3. http://www.walesonline.co.uk/news/wales-news/university-south-wales-launches-today-2582465#.UWbU81nRWSc.twitter

Candidates: “What happens to my data?”

With education verification checks required by many employers across the world, it is a legitimate question to ask: “What happens to my data?” In this post we explore what happens during a verification check and what you can do to make the verification process as painless as possible.

HEDD is the Higher Education Degree Datacheck – we are a central shared service for education verification for, at the time of writing, 11 partner institutions.

Although we are rapidly expanding, we presently verify all awards for:

  1. University of Manchester
  2. University of Salford
  3. University of Wolverhampton
  4. University of Nottingham
  5. University of East London
  6. University of Essex
  7. Sheffield Hallam University
  8. Imperial College London
  9. De Montfort University
  10. University of Sussex
  11. Anglia Ruskin University

If you are a student or graduate of one of these Universities, then our process starts with an employer or agency wishing to verify a your award. The Data Protection Act requires that in order to process or disclose your data, your consent is required and we require this as part of our terms of service.

Q: Are there any times when my consent is not required to disclose or process my data?

There exists one exemption under the Data Protection Act which allows data to be disclosed or processed without consent. This exemption concerns the prevention or detection of crime, the apprehension or prosecution of offenders, or the assessment of tax.

HEDD does not process any requests without consent. Exempted requests will only be fulfilled at the discretion of your University. Universities take protecting your data very seriously and will only release your data under such an exemption to legitimate authorities, such as the police, and only with a strong qualifying reason to do so.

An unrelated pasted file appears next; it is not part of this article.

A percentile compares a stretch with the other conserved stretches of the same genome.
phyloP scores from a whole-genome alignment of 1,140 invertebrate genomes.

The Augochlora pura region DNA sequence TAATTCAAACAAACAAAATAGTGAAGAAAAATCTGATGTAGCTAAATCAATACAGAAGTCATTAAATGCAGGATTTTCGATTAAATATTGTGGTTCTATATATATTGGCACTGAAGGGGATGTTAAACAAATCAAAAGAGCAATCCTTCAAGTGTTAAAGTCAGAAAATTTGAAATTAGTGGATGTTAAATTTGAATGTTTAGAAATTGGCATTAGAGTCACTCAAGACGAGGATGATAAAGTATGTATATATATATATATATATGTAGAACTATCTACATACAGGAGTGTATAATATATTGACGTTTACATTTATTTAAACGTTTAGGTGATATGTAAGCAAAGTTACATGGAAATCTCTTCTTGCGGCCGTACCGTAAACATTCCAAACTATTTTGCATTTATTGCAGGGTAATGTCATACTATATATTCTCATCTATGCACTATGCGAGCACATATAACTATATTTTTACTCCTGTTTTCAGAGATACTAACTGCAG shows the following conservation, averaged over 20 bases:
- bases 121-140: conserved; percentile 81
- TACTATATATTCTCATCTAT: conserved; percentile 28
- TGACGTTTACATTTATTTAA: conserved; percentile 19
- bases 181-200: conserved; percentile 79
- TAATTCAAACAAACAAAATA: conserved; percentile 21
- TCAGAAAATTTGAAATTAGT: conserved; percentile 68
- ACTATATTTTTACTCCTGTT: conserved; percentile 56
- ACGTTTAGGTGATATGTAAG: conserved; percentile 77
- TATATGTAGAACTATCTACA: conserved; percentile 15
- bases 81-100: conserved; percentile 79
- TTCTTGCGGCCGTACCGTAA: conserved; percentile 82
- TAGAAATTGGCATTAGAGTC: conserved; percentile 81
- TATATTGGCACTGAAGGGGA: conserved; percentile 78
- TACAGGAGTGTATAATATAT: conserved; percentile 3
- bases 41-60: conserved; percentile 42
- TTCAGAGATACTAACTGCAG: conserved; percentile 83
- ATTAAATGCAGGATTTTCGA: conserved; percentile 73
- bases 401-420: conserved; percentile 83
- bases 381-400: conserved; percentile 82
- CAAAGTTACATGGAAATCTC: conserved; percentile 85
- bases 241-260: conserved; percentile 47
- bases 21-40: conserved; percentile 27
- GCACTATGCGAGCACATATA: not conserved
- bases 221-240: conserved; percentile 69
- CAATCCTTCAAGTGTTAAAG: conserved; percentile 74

At some point in the employment process, you should have signed a disclosure agreement. This agreement allows your prospective employer or a third party agency to process your data in order to verify your education and your dates of attendance.

The employer will either create an account with us or log in to an existing account and submit a verification request to a partner institution. In some instances, where the data is a perfect match to records we hold locally, an instant verification can be provided.

In other instances, where a perfect data match cannot be found, it will be sent to your University for a manual verification. The University will respond to the employer or agency through the HEDD system shortly.

Universities can respond in several ways.

They can verify the enquiry, where all the information is correct. They can also partially verify the enquiry and provide amendments where some of the information is incorrect. In the event that your student record cannot be found given the information provided, a result of not verified will be returned.

We are very proactive in ensuring that the correct response is provided. Where there is concern that an enquiry which is returned not verified is in fact a false-negative, we will endeavour to seek additional information in order to provide the correct result.

Your verification result will be available to the enquirer in their secure dashboard. They will be able to access it in future should you apply for a job with an employer who uses the same agency.

How can I help the verification process?

Many screening agencies are international organisations that have to verify awards from all over the world.

In order to assist them in verifying your qualification so starting your job is not delayed, it is useful to provide the following information on your CV:

  1. Your name as it appears on your degree certificate, if your name has changed, please tell them as Universities will not have record of this and it can cause a false-negative result